Travelling To Philippines
We had lots of fun in the Philippines trying out the local transportation. Thankfully, it was as easy as we hoped! This information is from our experiences primarily travelling round the island of Panay. Panay sees a lot of tourists, thanks to Boracay, so it wouldn’t surprise me if things may be a bit easier and nicer here than some of the other islands.
Porters were readily available at bus/van terminals and piers which made things a lot easier for us. They would often just rush in, going for our bags (to help, not steal), so if you don’t want paid help, you may have to be quite firm with them.
There are lots of budget domestic flights in the Philippines with some crazy cheap seats, so flying is definitely a viable option Most involve flying through Manila/Clark or Cebu though.
On this trip we flew three different budget airlines: Air Asia, SEAir (part of Tiger Airways) and Cebu Pacific Air. They were all fine. Cebu impressed us by playing a game onboard!! They also get a gold star as they moved us out of the check in line, straight to a desk and then escorted us through the airport to the departure gate!! Yay Cebu!
One thing to note is that most, if not all, airports in the Philippines have departure taxes that have to be paid at the airport for both domestic and international flights. Don’t be caught out by this (we were)!! They ranged from 150 – 450 pesos per person for us, and infants were sometimes charged too.
Buses and Vans
There are two options in Panay when travelling between cities – taking a bus or van. The vans are supposed to be faster, but pricier. In our experience, I dont think there would have been much of a time difference. Neither vehicle stopped much and was fast when it did. You can also hire private vans. We did not enquire about this but from reading online, you are probably paying around 0 for a journey.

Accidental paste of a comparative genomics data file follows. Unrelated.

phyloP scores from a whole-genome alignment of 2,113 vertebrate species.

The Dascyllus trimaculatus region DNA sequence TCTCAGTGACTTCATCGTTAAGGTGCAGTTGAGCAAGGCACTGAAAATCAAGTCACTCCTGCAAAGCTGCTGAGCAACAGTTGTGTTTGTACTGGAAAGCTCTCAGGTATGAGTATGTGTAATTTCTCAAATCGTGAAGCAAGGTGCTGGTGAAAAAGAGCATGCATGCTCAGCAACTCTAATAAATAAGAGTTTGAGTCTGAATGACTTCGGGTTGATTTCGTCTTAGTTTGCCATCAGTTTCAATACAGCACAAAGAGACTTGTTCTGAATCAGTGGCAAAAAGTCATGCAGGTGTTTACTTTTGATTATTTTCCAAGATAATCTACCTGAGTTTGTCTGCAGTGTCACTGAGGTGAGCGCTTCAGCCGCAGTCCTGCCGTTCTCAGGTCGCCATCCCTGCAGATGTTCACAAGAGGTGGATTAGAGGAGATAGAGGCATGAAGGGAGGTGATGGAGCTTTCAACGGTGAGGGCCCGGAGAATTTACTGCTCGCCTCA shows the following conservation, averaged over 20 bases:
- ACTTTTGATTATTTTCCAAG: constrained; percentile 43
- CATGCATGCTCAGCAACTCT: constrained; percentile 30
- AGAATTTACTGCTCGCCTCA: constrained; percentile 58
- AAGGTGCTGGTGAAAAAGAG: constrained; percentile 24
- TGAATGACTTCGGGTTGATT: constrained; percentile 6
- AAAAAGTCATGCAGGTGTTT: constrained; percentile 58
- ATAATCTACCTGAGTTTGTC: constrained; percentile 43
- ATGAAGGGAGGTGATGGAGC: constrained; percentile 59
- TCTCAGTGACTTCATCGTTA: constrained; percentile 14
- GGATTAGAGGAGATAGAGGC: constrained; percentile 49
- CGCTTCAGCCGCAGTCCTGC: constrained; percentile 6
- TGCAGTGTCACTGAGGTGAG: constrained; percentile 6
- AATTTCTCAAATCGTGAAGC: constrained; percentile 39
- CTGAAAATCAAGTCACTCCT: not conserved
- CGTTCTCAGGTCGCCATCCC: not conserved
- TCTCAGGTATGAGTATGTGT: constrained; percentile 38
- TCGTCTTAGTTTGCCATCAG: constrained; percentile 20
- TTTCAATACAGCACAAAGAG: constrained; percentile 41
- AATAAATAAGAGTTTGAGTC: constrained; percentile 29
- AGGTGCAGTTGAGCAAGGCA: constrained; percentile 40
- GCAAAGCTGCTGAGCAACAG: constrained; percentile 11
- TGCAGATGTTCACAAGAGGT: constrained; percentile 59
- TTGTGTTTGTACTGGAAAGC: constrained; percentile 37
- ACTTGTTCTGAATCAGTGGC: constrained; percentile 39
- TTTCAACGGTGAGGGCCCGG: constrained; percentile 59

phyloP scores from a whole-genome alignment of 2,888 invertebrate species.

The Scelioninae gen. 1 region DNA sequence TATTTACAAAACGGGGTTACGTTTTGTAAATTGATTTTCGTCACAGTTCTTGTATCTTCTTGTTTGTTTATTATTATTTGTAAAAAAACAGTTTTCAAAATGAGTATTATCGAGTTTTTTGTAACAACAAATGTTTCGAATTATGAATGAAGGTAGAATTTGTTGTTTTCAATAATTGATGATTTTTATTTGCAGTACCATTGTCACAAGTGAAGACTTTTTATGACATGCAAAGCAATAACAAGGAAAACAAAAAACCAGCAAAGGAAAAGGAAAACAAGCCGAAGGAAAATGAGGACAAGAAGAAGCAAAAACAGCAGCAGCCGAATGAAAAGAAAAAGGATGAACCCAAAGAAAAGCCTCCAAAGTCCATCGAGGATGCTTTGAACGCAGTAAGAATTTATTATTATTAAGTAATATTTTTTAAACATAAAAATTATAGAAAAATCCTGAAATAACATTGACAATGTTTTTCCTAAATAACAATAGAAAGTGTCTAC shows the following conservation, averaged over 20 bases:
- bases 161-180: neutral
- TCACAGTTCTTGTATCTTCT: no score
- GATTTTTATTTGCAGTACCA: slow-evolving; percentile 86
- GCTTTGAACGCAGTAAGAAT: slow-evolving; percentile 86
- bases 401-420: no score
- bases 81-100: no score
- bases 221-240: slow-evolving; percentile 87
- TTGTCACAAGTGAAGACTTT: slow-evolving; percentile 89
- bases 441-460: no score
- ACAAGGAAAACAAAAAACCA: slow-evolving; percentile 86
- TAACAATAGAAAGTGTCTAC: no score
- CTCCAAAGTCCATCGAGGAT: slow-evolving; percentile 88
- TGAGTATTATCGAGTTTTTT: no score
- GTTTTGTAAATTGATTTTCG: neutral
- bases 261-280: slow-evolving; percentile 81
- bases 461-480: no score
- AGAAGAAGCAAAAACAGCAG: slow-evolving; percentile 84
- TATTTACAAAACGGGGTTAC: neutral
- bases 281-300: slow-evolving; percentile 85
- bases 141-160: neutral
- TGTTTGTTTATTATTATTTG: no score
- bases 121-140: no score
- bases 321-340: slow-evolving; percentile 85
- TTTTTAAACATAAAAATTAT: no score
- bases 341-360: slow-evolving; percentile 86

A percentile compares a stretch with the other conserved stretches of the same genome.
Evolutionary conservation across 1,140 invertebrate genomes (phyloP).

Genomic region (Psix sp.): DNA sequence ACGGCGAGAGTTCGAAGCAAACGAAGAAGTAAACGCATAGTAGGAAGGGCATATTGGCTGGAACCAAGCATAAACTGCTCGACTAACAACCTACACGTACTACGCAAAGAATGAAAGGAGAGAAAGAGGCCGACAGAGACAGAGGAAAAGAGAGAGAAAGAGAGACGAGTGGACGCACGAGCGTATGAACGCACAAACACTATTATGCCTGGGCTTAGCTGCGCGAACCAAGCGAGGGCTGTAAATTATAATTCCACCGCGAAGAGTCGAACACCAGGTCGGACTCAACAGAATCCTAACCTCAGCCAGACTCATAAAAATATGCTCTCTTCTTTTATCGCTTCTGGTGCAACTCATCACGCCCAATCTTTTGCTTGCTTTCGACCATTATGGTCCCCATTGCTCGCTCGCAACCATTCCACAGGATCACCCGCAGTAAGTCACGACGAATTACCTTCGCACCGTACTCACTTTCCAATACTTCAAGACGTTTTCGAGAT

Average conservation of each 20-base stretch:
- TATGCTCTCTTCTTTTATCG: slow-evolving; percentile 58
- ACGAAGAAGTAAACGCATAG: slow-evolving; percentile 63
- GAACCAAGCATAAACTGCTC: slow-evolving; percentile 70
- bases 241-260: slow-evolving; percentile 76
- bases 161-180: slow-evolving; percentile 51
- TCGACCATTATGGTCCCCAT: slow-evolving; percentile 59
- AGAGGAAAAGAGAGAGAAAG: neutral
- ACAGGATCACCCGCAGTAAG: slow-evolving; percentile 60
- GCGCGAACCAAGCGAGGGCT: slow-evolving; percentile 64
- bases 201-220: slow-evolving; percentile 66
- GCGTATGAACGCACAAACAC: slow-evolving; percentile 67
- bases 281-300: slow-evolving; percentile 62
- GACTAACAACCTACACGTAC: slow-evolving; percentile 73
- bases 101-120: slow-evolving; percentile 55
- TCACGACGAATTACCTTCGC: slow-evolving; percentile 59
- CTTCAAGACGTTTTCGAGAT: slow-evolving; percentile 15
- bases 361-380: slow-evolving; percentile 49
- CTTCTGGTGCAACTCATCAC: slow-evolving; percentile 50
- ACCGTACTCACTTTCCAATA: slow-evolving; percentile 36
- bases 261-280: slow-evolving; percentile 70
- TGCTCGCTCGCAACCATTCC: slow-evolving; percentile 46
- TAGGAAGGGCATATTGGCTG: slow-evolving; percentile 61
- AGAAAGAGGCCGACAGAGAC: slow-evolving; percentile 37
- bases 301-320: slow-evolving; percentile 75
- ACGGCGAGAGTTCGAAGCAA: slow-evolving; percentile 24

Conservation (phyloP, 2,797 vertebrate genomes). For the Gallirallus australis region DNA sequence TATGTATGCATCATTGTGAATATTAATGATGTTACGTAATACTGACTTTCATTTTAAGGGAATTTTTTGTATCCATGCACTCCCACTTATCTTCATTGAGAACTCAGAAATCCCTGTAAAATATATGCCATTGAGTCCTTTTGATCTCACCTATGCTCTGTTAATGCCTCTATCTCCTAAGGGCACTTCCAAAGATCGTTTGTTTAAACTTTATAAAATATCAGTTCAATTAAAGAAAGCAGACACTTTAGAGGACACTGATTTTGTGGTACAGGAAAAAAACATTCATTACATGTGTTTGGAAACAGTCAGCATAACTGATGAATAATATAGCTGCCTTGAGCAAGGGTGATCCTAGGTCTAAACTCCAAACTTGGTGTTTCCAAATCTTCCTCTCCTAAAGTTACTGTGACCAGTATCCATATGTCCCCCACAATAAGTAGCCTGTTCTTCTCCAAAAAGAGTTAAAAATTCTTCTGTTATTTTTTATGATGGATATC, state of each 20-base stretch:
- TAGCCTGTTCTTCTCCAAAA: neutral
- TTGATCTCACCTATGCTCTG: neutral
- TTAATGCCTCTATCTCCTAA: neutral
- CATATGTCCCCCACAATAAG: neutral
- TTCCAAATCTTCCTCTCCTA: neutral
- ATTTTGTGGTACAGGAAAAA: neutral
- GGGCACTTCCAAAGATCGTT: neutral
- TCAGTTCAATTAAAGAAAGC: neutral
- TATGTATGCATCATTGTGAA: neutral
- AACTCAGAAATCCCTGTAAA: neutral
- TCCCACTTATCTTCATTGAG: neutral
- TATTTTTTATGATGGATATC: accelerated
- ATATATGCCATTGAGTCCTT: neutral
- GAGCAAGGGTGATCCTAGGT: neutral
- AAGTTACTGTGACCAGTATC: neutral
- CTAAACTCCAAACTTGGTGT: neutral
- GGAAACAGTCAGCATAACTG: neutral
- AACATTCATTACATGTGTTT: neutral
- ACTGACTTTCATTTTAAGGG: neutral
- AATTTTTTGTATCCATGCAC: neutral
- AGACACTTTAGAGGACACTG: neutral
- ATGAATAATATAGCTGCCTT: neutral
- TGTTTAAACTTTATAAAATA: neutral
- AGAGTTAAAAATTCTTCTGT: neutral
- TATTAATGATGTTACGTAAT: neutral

My suggestion would definitely be to go with the buses where possible though. Sooooo much more comfortable. They were cheaper, a/c, comfortable and had luggage compartments. On the Caticlan – Kalibo – Iloilo route, they also showed english movies and have free wifi, although I think some of the Roxas – Iloilo ones might have too. If it did take longer, it was worth it for the extra comfort. There is no room in the vans for luggage bigger than a small backpack. We had to purchase a seat for our suitcases. It was much less hassle catching a bus.
Boats are obviously very common in a country made up of over 7000 islands!!
We took boats between Caticlan-Boracay and Iloilo-Bacolod. It was very easier to do, we felt safe and comfortable. There were terminal fees, although this was included in the Iloilo-Bacolod ticket price. Luggage was annoying, but there were people there to help you with it. You weren’t allowed to have luggage in the seating areas. On the small boats that went to Boracay, they went on top of the boat (not sure what happens when it’s raining!). On the fast ferries, they went just outside the seating areas. It did not seem all that secure to me.
Boracay to Roxas City
This journey required a tricycle to the ferry, a ferry ride, a bus, a van and then another tricycle!